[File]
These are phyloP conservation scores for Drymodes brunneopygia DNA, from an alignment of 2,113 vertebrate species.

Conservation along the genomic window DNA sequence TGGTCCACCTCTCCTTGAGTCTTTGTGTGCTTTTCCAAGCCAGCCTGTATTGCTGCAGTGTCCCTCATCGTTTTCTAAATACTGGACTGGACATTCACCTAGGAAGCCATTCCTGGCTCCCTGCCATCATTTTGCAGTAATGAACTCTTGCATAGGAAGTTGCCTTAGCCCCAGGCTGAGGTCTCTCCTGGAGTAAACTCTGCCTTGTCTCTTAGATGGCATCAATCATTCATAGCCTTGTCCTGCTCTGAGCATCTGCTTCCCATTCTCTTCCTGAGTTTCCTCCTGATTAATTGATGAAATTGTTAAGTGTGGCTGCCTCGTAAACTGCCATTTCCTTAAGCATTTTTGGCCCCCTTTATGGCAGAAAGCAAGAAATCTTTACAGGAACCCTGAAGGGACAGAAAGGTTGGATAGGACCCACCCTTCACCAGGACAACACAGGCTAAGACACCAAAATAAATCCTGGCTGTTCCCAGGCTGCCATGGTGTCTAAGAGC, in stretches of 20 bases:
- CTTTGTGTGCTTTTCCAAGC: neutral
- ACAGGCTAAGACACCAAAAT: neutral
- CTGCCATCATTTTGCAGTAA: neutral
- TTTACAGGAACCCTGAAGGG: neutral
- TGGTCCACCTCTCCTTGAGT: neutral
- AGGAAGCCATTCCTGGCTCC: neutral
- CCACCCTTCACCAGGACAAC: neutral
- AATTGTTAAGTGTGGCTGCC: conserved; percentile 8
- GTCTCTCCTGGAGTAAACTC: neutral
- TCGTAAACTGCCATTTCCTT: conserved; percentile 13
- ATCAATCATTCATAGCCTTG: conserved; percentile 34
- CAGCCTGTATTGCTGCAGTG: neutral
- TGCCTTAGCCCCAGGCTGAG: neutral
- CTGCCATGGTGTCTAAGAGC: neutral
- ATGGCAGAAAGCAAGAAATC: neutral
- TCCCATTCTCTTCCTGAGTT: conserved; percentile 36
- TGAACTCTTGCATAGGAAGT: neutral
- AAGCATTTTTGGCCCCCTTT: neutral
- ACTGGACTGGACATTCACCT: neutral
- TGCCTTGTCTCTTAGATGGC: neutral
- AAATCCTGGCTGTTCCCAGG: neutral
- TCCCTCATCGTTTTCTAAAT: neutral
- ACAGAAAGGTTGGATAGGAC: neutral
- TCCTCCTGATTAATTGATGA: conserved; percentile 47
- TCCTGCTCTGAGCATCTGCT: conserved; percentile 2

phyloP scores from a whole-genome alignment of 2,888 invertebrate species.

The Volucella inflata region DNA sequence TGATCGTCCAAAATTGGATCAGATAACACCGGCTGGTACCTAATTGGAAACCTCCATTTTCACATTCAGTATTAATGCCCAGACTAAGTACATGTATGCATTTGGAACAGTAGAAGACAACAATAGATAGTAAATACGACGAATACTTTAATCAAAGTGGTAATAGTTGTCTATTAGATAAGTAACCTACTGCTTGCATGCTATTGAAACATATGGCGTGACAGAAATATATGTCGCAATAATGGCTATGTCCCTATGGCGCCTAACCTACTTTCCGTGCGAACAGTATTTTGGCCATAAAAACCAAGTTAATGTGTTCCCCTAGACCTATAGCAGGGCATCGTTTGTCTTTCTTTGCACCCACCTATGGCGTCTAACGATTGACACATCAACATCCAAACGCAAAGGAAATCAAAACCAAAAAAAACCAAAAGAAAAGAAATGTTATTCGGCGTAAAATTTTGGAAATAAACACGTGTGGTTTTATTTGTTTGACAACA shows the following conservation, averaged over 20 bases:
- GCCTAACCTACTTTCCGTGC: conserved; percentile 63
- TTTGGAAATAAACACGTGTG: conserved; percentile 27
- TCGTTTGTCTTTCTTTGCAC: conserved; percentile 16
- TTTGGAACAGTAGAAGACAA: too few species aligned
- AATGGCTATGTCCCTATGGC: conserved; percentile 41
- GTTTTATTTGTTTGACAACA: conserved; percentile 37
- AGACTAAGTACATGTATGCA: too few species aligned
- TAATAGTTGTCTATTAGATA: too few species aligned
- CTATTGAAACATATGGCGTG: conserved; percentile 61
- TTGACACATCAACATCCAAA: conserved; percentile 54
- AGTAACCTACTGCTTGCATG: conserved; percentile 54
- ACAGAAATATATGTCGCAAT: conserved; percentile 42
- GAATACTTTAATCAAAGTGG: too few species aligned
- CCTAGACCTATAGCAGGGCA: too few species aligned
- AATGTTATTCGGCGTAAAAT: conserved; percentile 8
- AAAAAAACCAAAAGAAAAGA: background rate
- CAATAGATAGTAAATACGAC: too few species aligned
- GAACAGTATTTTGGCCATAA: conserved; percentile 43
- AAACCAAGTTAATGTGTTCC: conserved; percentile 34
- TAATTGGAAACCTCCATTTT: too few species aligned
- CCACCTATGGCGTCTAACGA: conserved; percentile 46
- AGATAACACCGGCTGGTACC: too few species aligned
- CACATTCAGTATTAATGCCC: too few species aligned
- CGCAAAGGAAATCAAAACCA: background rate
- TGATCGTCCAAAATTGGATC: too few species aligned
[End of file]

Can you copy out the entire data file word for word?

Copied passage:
These are phyloP conservation scores for Drymodes brunneopygia DNA, from an alignment of 2,113 vertebrate species.

Conservation along the genomic window DNA sequence TGGTCCACCTCTCCTTGAGTCTTTGTGTGCTTTTCCAAGCCAGCCTGTATTGCTGCAGTGTCCCTCATCGTTTTCTAAATACTGGACTGGACATTCACCTAGGAAGCCATTCCTGGCTCCCTGCCATCATTTTGCAGTAATGAACTCTTGCATAGGAAGTTGCCTTAGCCCCAGGCTGAGGTCTCTCCTGGAGTAAACTCTGCCTTGTCTCTTAGATGGCATCAATCATTCATAGCCTTGTCCTGCTCTGAGCATCTGCTTCCCATTCTCTTCCTGAGTTTCCTCCTGATTAATTGATGAAATTGTTAAGTGTGGCTGCCTCGTAAACTGCCATTTCCTTAAGCATTTTTGGCCCCCTTTATGGCAGAAAGCAAGAAATCTTTACAGGAACCCTGAAGGGACAGAAAGGTTGGATAGGACCCACCCTTCACCAGGACAACACAGGCTAAGACACCAAAATAAATCCTGGCTGTTCCCAGGCTGCCATGGTGTCTAAGAGC, in stretches of 20 bases:
- CTTTGTGTGCTTTTCCAAGC: neutral
- ACAGGCTAAGACACCAAAAT: neutral
- CTGCCATCATTTTGCAGTAA: neutral
- TTTACAGGAACCCTGAAGGG: neutral
- TGGTCCACCTCTCCTTGAGT: neutral
- AGGAAGCCATTCCTGGCTCC: neutral
- CCACCCTTCACCAGGACAAC: neutral
- AATTGTTAAGTGTGGCTGCC: conserved; percentile 8
- GTCTCTCCTGGAGTAAACTC: neutral
- TCGTAAACTGCCATTTCCTT: conserved; percentile 13
- ATCAATCATTCATAGCCTTG: conserved; percentile 34
- CAGCCTGTATTGCTGCAGTG: neutral
- TGCCTTAGCCCCAGGCTGAG: neutral
- CTGCCATGGTGTCTAAGAGC: neutral
- ATGGCAGAAAGCAAGAAATC: neutral
- TCCCATTCTCTTCCTGAGTT: conserved; percentile 36
- TGAACTCTTGCATAGGAAGT: neutral
- AAGCATTTTTGGCCCCCTTT: neutral
- ACTGGACTGGACATTCACCT: neutral
- TGCCTTGTCTCTTAGATGGC: neutral
- AAATCCTGGCTGTTCCCAGG: neutral
- TCCCTCATCGTTTTCTAAAT: neutral
- ACAGAAAGGTTGGATAGGAC: neutral
- TCCTCCTGATTAATTGATGA: conserved; percentile 47
- TCCTGCTCTGAGCATCTGCT: conserved; percentile 2

phyloP scores from a whole-genome alignment of 2,888 invertebrate species.

The Volucella inflata region DNA sequence TGATCGTCCAAAATTGGATCAGATAACACCGGCTGGTACCTAATTGGAAACCTCCATTTTCACATTCAGTATTAATGCCCAGACTAAGTACATGTATGCATTTGGAACAGTAGAAGACAACAATAGATAGTAAATACGACGAATACTTTAATCAAAGTGGTAATAGTTGTCTATTAGATAAGTAACCTACTGCTTGCATGCTATTGAAACATATGGCGTGACAGAAATATATGTCGCAATAATGGCTATGTCCCTATGGCGCCTAACCTACTTTCCGTGCGAACAGTATTTTGGCCATAAAAACCAAGTTAATGTGTTCCCCTAGACCTATAGCAGGGCATCGTTTGTCTTTCTTTGCACCCACCTATGGCGTCTAACGATTGACACATCAACATCCAAACGCAAAGGAAATCAAAACCAAAAAAAACCAAAAGAAAAGAAATGTTATTCGGCGTAAAATTTTGGAAATAAACACGTGTGGTTTTATTTGTTTGACAACA shows the following conservation, averaged over 20 bases:
- GCCTAACCTACTTTCCGTGC: conserved; percentile 63
- TTTGGAAATAAACACGTGTG: conserved; percentile 27
- TCGTTTGTCTTTCTTTGCAC: conserved; percentile 16
- TTTGGAACAGTAGAAGACAA: too few species aligned
- AATGGCTATGTCCCTATGGC: conserved; percentile 41
- GTTTTATTTGTTTGACAACA: conserved; percentile 37
- AGACTAAGTACATGTATGCA: too few species aligned
- TAATAGTTGTCTATTAGATA: too few species aligned
- CTATTGAAACATATGGCGTG: conserved; percentile 61
- TTGACACATCAACATCCAAA: conserved; percentile 54
- AGTAACCTACTGCTTGCATG: conserved; percentile 54
- ACAGAAATATATGTCGCAAT: conserved; percentile 42
- GAATACTTTAATCAAAGTGG: too few species aligned
- CCTAGACCTATAGCAGGGCA: too few species aligned
- AATGTTATTCGGCGTAAAAT: conserved; percentile 8
- AAAAAAACCAAAAGAAAAGA: background rate
- CAATAGATAGTAAATACGAC: too few species aligned
- GAACAGTATTTTGGCCATAA: conserved; percentile 43
- AAACCAAGTTAATGTGTTCC: conserved; percentile 34
- TAATTGGAAACCTCCATTTT: too few species aligned
- CCACCTATGGCGTCTAACGA: conserved; percentile 46
- AGATAACACCGGCTGGTACC: too few species aligned
- CACATTCAGTATTAATGCCC: too few species aligned
- CGCAAAGGAAATCAAAACCA: background rate
- TGATCGTCCAAAATTGGATC: too few species aligned